When a young person with children's continued care funding reaches the age of 14, their case will be jointly reviewed by their social care worker and a continuing healthcare nurse assessor.
When the young person reaches 17.5, the Transitions Team or a health care professional will complete a checklist to see if continuing care funding is still needed at this stage. This assessment is done in consultation with the young person and their family/carer.
If it is, the young person will move over to the adult continuing health care service and this arrangement will be reviewed annually.
Young people who are not eligible for continued care funding will have their health needs met by their GP, although if their circumstances change, their doctor can refer them back for another assessment.
Other health needs identified in education, health and care (EHC) plans
There may be a variety of other health needs that are included in a young person’s EHC plan. These will be continually reviewed and assessed by professionals as part of transition planning in schools from Year 9 onwards to identify what support the young person will need as they prepare for adulthood.
Young people with SEND may start thinking about living independently as they get older.
It is very important that they have choices and control when making decisions about their lives. For young people with an education, health and care (EHC) plan, independent living options will be discussed with them as part of their transition planning from Year 9 onwards.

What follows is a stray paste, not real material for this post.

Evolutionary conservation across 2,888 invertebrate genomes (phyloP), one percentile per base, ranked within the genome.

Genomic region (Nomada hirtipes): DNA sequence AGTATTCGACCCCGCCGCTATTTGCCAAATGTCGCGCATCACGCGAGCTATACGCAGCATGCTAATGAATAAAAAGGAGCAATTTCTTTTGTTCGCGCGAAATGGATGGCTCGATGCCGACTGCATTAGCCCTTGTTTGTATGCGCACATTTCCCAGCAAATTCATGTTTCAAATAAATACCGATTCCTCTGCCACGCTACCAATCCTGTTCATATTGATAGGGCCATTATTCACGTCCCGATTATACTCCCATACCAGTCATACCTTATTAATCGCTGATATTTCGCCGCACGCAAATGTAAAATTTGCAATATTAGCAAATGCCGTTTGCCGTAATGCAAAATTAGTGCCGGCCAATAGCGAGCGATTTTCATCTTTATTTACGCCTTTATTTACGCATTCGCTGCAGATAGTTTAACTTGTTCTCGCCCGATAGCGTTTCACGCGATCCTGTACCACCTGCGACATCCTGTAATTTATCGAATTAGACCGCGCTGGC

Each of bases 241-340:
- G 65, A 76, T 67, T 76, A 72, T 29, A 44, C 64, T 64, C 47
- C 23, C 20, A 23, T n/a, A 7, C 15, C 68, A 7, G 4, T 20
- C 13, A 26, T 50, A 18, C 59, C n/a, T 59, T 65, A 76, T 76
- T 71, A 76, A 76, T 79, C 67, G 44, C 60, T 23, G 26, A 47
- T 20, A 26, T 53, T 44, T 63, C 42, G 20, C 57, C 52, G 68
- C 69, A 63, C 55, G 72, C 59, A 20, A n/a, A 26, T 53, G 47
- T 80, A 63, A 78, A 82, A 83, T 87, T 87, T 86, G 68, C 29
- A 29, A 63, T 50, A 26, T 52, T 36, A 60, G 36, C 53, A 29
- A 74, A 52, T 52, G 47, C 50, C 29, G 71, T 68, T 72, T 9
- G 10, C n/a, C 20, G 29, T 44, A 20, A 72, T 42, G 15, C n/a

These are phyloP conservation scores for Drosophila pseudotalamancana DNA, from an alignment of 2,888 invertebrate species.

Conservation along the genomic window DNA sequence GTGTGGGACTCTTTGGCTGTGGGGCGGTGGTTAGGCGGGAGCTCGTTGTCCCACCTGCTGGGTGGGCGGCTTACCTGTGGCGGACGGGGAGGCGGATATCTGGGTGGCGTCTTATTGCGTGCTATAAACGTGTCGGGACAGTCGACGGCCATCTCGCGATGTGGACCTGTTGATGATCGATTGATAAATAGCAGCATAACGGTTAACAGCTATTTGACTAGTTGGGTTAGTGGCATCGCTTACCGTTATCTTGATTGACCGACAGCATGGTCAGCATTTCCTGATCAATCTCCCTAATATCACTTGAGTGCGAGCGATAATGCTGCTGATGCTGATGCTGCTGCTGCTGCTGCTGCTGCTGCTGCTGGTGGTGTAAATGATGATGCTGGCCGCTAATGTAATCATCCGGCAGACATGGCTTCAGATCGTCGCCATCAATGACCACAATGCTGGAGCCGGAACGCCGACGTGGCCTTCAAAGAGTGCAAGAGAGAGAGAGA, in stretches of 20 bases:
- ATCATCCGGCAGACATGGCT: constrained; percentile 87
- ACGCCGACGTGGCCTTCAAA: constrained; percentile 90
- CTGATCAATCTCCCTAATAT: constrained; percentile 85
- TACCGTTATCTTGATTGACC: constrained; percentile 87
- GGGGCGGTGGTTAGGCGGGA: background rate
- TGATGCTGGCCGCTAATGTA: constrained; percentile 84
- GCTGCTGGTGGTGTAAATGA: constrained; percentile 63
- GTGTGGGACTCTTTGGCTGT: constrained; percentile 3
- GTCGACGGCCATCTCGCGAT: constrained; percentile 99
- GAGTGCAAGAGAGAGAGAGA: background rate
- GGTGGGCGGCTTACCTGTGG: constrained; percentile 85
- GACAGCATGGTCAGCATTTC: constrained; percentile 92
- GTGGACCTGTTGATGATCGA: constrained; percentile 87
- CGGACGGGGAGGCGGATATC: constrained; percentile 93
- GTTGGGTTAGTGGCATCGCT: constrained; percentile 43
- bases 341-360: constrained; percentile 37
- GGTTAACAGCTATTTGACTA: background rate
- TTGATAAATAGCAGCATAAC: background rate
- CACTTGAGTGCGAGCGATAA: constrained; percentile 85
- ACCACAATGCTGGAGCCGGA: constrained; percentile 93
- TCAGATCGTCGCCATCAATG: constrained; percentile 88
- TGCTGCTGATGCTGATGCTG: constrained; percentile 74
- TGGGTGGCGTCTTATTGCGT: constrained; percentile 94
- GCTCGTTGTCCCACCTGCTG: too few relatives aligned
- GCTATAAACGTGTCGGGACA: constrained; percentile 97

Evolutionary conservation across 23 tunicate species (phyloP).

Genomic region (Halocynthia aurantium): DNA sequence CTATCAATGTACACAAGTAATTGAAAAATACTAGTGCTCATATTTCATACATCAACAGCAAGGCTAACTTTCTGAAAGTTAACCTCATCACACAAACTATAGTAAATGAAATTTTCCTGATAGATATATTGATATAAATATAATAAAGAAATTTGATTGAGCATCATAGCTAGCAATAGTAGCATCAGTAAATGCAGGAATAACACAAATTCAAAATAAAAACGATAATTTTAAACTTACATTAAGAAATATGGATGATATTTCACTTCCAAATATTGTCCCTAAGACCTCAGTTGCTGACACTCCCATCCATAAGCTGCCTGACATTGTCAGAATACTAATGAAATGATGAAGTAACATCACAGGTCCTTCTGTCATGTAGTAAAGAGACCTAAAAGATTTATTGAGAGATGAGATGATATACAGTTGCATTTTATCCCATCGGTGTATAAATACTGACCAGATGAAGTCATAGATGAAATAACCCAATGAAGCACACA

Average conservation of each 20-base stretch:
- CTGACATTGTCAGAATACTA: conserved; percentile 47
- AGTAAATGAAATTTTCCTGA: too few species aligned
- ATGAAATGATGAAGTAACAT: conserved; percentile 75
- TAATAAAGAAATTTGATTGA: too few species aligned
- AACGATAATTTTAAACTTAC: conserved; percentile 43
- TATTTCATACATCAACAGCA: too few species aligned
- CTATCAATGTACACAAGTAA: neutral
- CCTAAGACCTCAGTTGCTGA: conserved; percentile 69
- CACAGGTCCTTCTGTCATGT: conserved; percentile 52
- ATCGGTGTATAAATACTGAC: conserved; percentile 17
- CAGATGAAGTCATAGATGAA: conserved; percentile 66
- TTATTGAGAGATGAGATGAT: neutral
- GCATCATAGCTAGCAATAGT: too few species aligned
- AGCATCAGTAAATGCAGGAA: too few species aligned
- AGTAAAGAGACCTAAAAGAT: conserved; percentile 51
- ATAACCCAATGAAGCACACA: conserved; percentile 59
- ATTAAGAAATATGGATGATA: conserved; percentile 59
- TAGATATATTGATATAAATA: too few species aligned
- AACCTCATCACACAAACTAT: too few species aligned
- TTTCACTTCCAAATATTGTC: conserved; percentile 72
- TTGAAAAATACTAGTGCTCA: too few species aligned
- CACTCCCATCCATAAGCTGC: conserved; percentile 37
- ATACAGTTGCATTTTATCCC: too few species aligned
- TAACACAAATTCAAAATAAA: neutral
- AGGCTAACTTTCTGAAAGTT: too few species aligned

Whether someone can live independently depends upon their ability to be able to make decisions on their own. This ability is called ‘mental capacity’ and will be assessed by social workers or other professionals.
Brent provides a range of supported living schemes for adults aged 18+ with high care and support needs.
Support at home for young people with physical disabilities
We provide support at home for young people with physical disabilities via direct payments.
An assessment is carried out by an occupational therapist (OT) to establish if the young person is eligible to receive support.
Depending on what needs are identified, the OT may make a referral for a Disabled Facilities Grant (DFG) to help adapt the home environment and promote the young person’s independence. If only minor adaptations are required, the family will be advised to purchase the equipment, if it does not fall within the category funded by the local authority. Information and advice will also be given. If the OT identifies other social care needs, an ongoing care package will be put in place for the young person.
Home Ownership for people with Long-term Disabilities (HOLD)
If you have a long-term disability the HOLD scheme in England could help you buy any home for sale on a shared ownership basis (part rent/part buy). You could buy a share of your home (between 25 and 75 per cent of the home’s value) and pay rent on the remaining share.
Vulnerable young people and adults may also be able to access the Shared Lives scheme. This involves finding them a home with a suitable carer so they are able to live more independently and also feel part of a family and a community. They may need support because they have autism, dementia or other mental health problems. Our Transitions Team will be able to give you more information about this as a possible option.
If you are interested in renting a council or housing association property in Brent you must register first. It is not always the right option for everyone and many people face a long wait. We will always give priority to those with the greatest housing needs.